Denis "Denny" SHERRY (1889-1918)
9th Infantry Brigade AIF

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War Medal PTE 2179 D.SHERRY. 36BN A.I.F

36th BATTALION A.I.F.

Private: 2179 Denis "Denny" SHERRY. (Aboriginal)


Born: circa 1889. Wauchope, Hastings River, New South Wales, Australia. Birth Cert: 23460/1889 as Dennis FIELDS.

Died: 12th April 1918. Killed in Action Hangard Wood via Villers-Bretonneux, France.


Father: Denis Sherry. (1861-1925) Died Gladstone via Kempsey, N.S.W. Death Cert:1976/1925.

Mother: Susannah Fields. (Dunghutti People) N.S.W. Heritage


INFORMATION

Dennis Fields @ Denis ‘Denny’ Sherry was born in Wauchope, Hastings River, New South Wales; 19 kilometers inland of Port Macquarie. Described by his friends as “tall, dark and well built”, standing 5 foot 10 inches. He worked as a Labourer, and at the age of 26 enlisted in the Australian Imperial Forces on 22 January 1916 in Urunga, N.S.W. He was posted to 3rd Reinforcements, 36 Battalion, A.I.F. on the 22nd of January 1916. The 36th Battalion which became part of the 9th Brigade of the 3rd Australian Division.

The Battalion embarked from Sydney for the United Kingdom on 13 May 1916 and arrived in early July. The Battalion spent the next four months in training, during which time Private Sherry became ill and was sent to hospital on 20 October 1916. Private Sherry crossed to France, and moved into the muddy and punishing trenches of the Western Front in February 1917. Sherry was charged being absent without leave from 5 April until 8 April 1917 and forfeited 28 days pay. Less than a month later he was absent again from 9 May until 10 May 1917 and charged with disobeying a lawful command of a superior officer. His punishment was an additional forfeiture of 24 days pay.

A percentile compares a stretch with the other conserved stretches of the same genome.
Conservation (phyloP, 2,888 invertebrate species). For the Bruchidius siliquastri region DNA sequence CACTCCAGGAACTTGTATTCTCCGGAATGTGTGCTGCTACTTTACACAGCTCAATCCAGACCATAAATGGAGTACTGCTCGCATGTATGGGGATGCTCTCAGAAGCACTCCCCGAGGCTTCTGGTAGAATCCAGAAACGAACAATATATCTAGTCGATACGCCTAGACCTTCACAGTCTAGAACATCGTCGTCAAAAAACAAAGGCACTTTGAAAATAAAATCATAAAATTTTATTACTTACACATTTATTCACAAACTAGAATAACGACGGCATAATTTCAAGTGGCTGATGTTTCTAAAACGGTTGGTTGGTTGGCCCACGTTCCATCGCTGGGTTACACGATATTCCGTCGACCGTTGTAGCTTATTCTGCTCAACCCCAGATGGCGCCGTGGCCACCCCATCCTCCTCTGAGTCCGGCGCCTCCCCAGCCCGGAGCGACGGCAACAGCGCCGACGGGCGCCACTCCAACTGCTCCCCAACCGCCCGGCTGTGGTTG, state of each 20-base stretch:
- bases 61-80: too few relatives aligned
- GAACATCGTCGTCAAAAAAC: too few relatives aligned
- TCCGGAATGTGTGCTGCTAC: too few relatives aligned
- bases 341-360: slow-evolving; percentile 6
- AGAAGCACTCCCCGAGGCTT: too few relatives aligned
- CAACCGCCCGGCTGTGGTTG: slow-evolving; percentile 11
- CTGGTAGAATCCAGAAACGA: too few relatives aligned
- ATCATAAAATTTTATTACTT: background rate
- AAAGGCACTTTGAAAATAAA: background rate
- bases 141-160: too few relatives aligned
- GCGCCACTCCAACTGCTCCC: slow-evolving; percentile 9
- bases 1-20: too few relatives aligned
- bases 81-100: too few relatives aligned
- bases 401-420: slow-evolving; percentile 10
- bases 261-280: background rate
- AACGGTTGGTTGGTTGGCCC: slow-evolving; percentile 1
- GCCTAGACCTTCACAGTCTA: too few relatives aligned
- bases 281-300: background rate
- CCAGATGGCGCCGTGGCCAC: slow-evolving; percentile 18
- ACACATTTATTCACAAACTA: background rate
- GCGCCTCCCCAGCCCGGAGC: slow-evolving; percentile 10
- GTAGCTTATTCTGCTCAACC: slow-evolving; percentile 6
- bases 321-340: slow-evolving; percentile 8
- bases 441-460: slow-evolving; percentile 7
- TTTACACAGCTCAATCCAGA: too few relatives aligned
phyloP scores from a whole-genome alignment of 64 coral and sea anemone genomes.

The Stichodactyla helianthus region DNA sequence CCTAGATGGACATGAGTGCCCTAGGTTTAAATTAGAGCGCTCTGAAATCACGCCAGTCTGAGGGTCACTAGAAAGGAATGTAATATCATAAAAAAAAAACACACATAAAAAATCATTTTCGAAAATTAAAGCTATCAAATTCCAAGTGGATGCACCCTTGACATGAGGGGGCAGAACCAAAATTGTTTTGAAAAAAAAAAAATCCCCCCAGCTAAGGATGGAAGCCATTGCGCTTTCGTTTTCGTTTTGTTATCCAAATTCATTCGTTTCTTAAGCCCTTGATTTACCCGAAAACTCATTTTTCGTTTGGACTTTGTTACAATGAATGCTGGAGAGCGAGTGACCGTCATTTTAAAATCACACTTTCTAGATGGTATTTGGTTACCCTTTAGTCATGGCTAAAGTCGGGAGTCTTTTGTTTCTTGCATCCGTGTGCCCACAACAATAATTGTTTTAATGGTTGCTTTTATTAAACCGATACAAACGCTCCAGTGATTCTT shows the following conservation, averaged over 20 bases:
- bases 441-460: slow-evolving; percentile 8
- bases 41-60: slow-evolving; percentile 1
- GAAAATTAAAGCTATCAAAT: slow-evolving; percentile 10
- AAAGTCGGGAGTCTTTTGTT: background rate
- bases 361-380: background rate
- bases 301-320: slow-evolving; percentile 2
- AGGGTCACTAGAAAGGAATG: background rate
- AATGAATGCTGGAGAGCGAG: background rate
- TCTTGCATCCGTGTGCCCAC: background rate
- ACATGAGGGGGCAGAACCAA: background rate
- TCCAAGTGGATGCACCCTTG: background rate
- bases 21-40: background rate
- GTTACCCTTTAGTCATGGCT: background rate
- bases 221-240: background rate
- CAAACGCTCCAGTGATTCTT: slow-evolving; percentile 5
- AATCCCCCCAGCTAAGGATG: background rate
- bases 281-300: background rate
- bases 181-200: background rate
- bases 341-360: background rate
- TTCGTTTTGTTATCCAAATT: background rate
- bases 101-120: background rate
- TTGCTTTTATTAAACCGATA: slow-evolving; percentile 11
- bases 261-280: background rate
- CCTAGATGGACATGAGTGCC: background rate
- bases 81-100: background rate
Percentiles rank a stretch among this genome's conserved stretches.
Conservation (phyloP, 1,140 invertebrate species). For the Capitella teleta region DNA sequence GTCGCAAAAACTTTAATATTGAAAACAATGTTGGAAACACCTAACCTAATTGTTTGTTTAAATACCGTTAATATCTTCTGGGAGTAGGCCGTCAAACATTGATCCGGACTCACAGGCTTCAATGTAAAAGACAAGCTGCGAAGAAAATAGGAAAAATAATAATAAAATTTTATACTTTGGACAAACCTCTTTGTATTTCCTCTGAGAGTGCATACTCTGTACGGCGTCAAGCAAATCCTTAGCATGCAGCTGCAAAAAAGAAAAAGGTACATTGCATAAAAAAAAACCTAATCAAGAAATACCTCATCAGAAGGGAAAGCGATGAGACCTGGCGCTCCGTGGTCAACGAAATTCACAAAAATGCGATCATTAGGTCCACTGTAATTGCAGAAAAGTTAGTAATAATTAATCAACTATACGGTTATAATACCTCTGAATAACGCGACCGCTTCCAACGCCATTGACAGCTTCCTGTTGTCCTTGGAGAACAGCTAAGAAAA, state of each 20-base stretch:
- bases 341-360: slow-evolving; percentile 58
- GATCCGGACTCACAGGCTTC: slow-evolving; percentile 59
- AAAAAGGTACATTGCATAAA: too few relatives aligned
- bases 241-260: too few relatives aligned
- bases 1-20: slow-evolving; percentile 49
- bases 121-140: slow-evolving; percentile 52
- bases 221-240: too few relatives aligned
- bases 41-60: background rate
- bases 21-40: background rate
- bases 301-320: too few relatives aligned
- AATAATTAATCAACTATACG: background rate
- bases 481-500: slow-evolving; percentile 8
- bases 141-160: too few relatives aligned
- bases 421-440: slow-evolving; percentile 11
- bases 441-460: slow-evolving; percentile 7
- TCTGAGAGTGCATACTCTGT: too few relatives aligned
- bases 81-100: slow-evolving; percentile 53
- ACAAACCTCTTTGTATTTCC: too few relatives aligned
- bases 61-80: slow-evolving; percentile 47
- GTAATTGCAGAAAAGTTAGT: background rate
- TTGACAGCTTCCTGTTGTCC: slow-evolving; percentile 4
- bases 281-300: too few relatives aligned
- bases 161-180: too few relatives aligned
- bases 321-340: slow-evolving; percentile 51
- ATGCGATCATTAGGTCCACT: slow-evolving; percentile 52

On 2 June 1917 Private Sherry was charged with “failing to appear at a place of rendezvous appointed by his C.O. at Pont De Nieppe on 20 May 1917 when in billets at that place failed to appear at parade at 8:30pm he absented himself without leave from 8:30pm 20 May 1917 until 8:30pm 24 May 1917”. He forfeited 33 days pay.

36 Battalion switched to the Ypres Sector of Belgium in mid-1917 where Private Sherry saw his opportunity to take abscond from the lines. As 36 Battalion took part in its first major battle; the battle of Messines, launched on 7 June and later the battle of Passchendaele, Private Sherry was no where to be seen. He was discovered some 19 days later and apprehended in Boulogne and charged with Desertion.

On 15 August 1917, a field court marshal was assembled and Private Sherry was charged with “Deserting His Majesty’s Service" in that he at NIEPPE on 3 June 1917 when his company had been detailed for an important military operation absented himself from his Battalion until after the said operation had been completed and remained absent until apprehended by the M.P. at Boulogne on 22 July 1917 at 7:30pm”. Private Sherry pleaded not guilty to the charges, but Colonel Stevens after hearing the evidence against Private Sherry found him guilty and pronounced a sentence “to suffer death by being shot 15/8/17”.

A death sentence required the confirmation of the General Officer Commanding (G.O.C.) and the Governor General of Australia. The A/G.O.C. of 9th Infantry Brigade commuted the sentence to 10 years penal servitude and the G.O.C. of II Army remitted the sentence and posted Private Sherry back to the front.

Private Sherry was Wounded in Action in Belgium on 4 October 1917 suffering a Contusion to the Left Arm requiring hospitalisation. He marched out to rejoin his unit in December 1917. In February 1918 he was again absent without leave and apprehended by the M.P.s and charges with “conduct to the prejudice of good order and military discipline in that at Meteren was impersonating the rank of Cpl when not entitled to do so”. He forfeited 16 days pay.

When the German Army launched its last great offensive in the spring of 1918, the battalion was part of the force deployed to defend the approaches to Amiens around Villers-Bretonneux. It took part in a counter-attack at Hangard Wood on 30 March, and helped to defeat a major drive on Villers- Bretonneux on 4 April France 1918.

Private Sherry was part of D Company on the 12th of April 1918, where he was Killed in Action. by a shell burst at Hangard Wood, and is commemerated in perpetuity by the Commonweath War Graves Commission on the Villers-Bretonneux Memorial, France.

Villers-Bretonneux Memorial

Villers-Bretonneux Memorial

Villers-Bretonneux Memorial, France.

Commonwealth War Graves Project

12th April 1918.